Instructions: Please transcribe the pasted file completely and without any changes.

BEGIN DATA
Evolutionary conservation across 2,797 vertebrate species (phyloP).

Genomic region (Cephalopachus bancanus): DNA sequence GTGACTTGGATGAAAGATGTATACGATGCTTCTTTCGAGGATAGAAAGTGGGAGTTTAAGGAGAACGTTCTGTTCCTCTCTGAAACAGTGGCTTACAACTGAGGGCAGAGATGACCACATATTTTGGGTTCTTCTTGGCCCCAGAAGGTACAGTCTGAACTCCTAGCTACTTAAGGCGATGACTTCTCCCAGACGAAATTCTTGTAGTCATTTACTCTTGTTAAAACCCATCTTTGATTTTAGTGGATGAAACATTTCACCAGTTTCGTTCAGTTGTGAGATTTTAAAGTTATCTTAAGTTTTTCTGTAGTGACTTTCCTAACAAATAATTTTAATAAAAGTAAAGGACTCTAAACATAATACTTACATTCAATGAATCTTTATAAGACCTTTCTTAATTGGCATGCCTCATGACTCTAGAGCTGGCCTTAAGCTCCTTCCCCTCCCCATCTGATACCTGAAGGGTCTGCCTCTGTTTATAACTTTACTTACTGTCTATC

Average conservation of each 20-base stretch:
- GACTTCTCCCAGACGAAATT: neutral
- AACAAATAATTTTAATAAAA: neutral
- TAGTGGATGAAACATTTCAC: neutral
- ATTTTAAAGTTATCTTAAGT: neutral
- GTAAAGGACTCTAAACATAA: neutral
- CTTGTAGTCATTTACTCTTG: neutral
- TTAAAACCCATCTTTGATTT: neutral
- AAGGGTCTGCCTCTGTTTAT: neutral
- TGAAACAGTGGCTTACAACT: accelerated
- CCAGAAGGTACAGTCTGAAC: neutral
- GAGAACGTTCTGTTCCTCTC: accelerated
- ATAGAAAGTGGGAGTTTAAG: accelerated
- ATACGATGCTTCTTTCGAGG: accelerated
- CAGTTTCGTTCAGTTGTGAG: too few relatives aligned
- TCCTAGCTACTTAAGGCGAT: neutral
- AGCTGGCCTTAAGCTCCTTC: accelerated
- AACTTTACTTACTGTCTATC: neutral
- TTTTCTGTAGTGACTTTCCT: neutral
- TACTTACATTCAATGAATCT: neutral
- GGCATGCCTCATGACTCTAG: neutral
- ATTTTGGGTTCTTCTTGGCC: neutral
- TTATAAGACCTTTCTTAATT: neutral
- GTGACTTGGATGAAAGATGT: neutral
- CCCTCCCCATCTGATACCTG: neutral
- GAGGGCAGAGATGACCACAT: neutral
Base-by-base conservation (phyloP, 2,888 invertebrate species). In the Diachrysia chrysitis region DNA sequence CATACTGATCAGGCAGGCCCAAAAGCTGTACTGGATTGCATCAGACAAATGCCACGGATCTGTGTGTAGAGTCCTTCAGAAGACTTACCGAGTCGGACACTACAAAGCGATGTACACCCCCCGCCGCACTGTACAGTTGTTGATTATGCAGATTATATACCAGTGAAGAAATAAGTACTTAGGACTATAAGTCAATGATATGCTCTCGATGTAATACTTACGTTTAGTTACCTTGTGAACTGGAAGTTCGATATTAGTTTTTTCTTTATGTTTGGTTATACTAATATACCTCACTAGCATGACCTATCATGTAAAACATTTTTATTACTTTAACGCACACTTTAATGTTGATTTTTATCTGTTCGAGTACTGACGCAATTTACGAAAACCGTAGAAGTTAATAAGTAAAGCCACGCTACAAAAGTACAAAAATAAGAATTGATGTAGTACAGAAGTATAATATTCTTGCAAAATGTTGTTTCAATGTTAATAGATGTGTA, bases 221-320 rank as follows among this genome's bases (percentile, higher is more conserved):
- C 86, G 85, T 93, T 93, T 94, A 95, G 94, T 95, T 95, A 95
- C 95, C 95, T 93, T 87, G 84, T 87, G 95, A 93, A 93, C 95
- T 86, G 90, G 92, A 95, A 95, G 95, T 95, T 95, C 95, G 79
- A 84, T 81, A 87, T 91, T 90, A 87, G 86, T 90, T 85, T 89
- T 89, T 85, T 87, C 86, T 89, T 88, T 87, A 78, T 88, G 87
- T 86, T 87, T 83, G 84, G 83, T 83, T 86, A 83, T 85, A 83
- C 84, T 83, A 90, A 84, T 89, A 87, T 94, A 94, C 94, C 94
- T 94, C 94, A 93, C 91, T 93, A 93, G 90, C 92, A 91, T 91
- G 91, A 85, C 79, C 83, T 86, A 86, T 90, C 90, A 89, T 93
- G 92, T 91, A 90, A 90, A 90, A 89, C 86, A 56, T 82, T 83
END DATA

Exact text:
Evolutionary conservation across 2,797 vertebrate species (phyloP).

Genomic region (Cephalopachus bancanus): DNA sequence GTGACTTGGATGAAAGATGTATACGATGCTTCTTTCGAGGATAGAAAGTGGGAGTTTAAGGAGAACGTTCTGTTCCTCTCTGAAACAGTGGCTTACAACTGAGGGCAGAGATGACCACATATTTTGGGTTCTTCTTGGCCCCAGAAGGTACAGTCTGAACTCCTAGCTACTTAAGGCGATGACTTCTCCCAGACGAAATTCTTGTAGTCATTTACTCTTGTTAAAACCCATCTTTGATTTTAGTGGATGAAACATTTCACCAGTTTCGTTCAGTTGTGAGATTTTAAAGTTATCTTAAGTTTTTCTGTAGTGACTTTCCTAACAAATAATTTTAATAAAAGTAAAGGACTCTAAACATAATACTTACATTCAATGAATCTTTATAAGACCTTTCTTAATTGGCATGCCTCATGACTCTAGAGCTGGCCTTAAGCTCCTTCCCCTCCCCATCTGATACCTGAAGGGTCTGCCTCTGTTTATAACTTTACTTACTGTCTATC

Average conservation of each 20-base stretch:
- GACTTCTCCCAGACGAAATT: neutral
- AACAAATAATTTTAATAAAA: neutral
- TAGTGGATGAAACATTTCAC: neutral
- ATTTTAAAGTTATCTTAAGT: neutral
- GTAAAGGACTCTAAACATAA: neutral
- CTTGTAGTCATTTACTCTTG: neutral
- TTAAAACCCATCTTTGATTT: neutral
- AAGGGTCTGCCTCTGTTTAT: neutral
- TGAAACAGTGGCTTACAACT: accelerated
- CCAGAAGGTACAGTCTGAAC: neutral
- GAGAACGTTCTGTTCCTCTC: accelerated
- ATAGAAAGTGGGAGTTTAAG: accelerated
- ATACGATGCTTCTTTCGAGG: accelerated
- CAGTTTCGTTCAGTTGTGAG: too few relatives aligned
- TCCTAGCTACTTAAGGCGAT: neutral
- AGCTGGCCTTAAGCTCCTTC: accelerated
- AACTTTACTTACTGTCTATC: neutral
- TTTTCTGTAGTGACTTTCCT: neutral
- TACTTACATTCAATGAATCT: neutral
- GGCATGCCTCATGACTCTAG: neutral
- ATTTTGGGTTCTTCTTGGCC: neutral
- TTATAAGACCTTTCTTAATT: neutral
- GTGACTTGGATGAAAGATGT: neutral
- CCCTCCCCATCTGATACCTG: neutral
- GAGGGCAGAGATGACCACAT: neutral
Base-by-base conservation (phyloP, 2,888 invertebrate species). In the Diachrysia chrysitis region DNA sequence CATACTGATCAGGCAGGCCCAAAAGCTGTACTGGATTGCATCAGACAAATGCCACGGATCTGTGTGTAGAGTCCTTCAGAAGACTTACCGAGTCGGACACTACAAAGCGATGTACACCCCCCGCCGCACTGTACAGTTGTTGATTATGCAGATTATATACCAGTGAAGAAATAAGTACTTAGGACTATAAGTCAATGATATGCTCTCGATGTAATACTTACGTTTAGTTACCTTGTGAACTGGAAGTTCGATATTAGTTTTTTCTTTATGTTTGGTTATACTAATATACCTCACTAGCATGACCTATCATGTAAAACATTTTTATTACTTTAACGCACACTTTAATGTTGATTTTTATCTGTTCGAGTACTGACGCAATTTACGAAAACCGTAGAAGTTAATAAGTAAAGCCACGCTACAAAAGTACAAAAATAAGAATTGATGTAGTACAGAAGTATAATATTCTTGCAAAATGTTGTTTCAATGTTAATAGATGTGTA, bases 221-320 rank as follows among this genome's bases (percentile, higher is more conserved):
- C 86, G 85, T 93, T 93, T 94, A 95, G 94, T 95, T 95, A 95
- C 95, C 95, T 93, T 87, G 84, T 87, G 95, A 93, A 93, C 95
- T 86, G 90, G 92, A 95, A 95, G 95, T 95, T 95, C 95, G 79
- A 84, T 81, A 87, T 91, T 90, A 87, G 86, T 90, T 85, T 89
- T 89, T 85, T 87, C 86, T 89, T 88, T 87, A 78, T 88, G 87
- T 86, T 87, T 83, G 84, G 83, T 83, T 86, A 83, T 85, A 83
- C 84, T 83, A 90, A 84, T 89, A 87, T 94, A 94, C 94, C 94
- T 94, C 94, A 93, C 91, T 93, A 93, G 90, C 92, A 91, T 91
- G 91, A 85, C 79, C 83, T 86, A 86, T 90, C 90, A 89, T 93
- G 92, T 91, A 90, A 90, A 90, A 89, C 86, A 56, T 82, T 83